Dr Judith Wong (left) receives her MOH Healthcare Research Scholarship – Master of Clinical Investigation Programme from Mr Chan Heng Kee, Permanent Secretary, Ministry of Health.
Dr Judith Wong, Consultant, Children’s Intensive Care Unit, KK Women’s and Children’s Hospital (KKH), has been awarded a Ministry of Health (MOH), Healthcare Research Scholarship – Master of Clinical Investigation Programme for research into paediatric acute respiratory distress syndrome (PARDS), at the recent National Medical Research Council Awards Ceremony and Research Symposium 2019.
A significant and challenging disease entity in paediatric intensive care units globally, PARDS is associated with oxygenation failure and a high mortality rate of up to 65 per cent1.
“Pneumonia is the most frequent cause of PARDS, and the progression of this disease from mild to severe occurs unpredictably with no current methods of prognostication,” shares Dr Wong. “Other causes can include drowning, sepsis and burns. A proportion of patients with PARDS deteriorate and require extracorporeal membrane oxygenation (ECMO) life support.”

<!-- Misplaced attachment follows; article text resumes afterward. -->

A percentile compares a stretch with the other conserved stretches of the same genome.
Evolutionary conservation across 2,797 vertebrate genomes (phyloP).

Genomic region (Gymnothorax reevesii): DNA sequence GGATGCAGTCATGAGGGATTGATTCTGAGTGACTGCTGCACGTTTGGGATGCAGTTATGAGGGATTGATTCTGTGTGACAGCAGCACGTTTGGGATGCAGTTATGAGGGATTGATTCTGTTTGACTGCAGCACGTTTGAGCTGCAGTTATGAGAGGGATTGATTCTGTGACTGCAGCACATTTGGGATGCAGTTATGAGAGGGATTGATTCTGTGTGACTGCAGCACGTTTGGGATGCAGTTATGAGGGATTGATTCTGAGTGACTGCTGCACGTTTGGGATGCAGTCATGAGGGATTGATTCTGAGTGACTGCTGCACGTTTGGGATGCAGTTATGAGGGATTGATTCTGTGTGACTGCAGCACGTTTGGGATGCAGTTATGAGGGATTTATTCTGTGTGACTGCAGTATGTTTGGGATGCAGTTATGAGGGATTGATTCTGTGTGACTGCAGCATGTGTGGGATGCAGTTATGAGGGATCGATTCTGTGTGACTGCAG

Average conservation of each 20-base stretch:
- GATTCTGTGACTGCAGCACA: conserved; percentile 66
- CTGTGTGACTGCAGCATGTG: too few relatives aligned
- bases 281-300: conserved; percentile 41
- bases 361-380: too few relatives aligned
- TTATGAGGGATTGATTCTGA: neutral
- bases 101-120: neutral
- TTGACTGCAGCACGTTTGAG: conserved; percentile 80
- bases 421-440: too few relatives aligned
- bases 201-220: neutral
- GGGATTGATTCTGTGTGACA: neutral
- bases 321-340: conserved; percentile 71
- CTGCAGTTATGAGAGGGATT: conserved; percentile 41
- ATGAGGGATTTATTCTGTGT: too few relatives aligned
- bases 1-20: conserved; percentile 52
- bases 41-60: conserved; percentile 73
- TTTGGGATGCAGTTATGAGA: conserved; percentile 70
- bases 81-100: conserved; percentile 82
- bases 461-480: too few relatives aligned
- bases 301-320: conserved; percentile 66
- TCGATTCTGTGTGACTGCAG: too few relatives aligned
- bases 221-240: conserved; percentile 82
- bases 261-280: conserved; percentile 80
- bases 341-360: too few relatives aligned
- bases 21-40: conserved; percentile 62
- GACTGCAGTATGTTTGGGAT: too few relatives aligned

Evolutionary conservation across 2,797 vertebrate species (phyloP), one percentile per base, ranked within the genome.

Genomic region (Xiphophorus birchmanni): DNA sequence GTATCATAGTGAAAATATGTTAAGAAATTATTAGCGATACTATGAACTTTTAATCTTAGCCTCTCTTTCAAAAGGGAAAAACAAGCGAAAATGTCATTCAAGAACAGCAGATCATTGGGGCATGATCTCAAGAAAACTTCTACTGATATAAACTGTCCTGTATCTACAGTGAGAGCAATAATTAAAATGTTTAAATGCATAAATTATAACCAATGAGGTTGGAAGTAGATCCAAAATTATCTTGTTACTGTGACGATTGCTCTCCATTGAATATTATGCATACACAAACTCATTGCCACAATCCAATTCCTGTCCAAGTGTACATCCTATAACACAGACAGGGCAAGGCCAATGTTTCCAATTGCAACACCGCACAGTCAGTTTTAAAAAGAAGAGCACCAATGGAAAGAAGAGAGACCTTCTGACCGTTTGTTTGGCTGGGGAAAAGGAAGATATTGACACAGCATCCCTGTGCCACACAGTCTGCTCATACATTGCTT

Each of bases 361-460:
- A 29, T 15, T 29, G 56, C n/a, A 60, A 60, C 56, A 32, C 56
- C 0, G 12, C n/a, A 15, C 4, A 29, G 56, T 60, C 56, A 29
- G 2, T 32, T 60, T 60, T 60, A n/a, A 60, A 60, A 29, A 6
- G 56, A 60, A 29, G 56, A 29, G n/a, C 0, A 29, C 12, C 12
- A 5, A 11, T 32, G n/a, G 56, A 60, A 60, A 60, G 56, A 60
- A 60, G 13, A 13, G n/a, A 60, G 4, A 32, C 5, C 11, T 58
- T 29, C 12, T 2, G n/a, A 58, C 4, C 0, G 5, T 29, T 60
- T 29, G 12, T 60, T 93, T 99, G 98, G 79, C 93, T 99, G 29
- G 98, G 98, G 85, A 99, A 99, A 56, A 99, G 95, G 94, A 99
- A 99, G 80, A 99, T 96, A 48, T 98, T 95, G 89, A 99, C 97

Dr Wong’s study team will look into differentiating the global lipid landscape of patients with PARDS to identify potential prognostic markers correlating to the clinical phenotype of mild, moderate and severe disease. The team also aims to characterise and compare the lipidomic profile of viral and viral/bacterial-coinfection-induced PARDS to better understand the pathogenic interplay between virus and bacteria, and shed more light on disease severity.
“The findings would be of great utility in informing condition diagnosis and prognosis, and the planning of intensive care therapies – which can ultimately aid us in improving the overall health outcomes in critically-ill children,” adds Dr Wong.
- Wong JJ, Loh TF, Testoni D, Yeo JG, Mok YH, Lee JH. Epidemiology of pediatric acute respiratory distress syndrome in singapore: risk factors and predictive respiratory indices for mortality. Frontiers in pediatrics. 2014;2:78. PubMed PMID: 25121078. Pubmed Central PMCID: PMC4110624. Epub 2014/08/15. eng.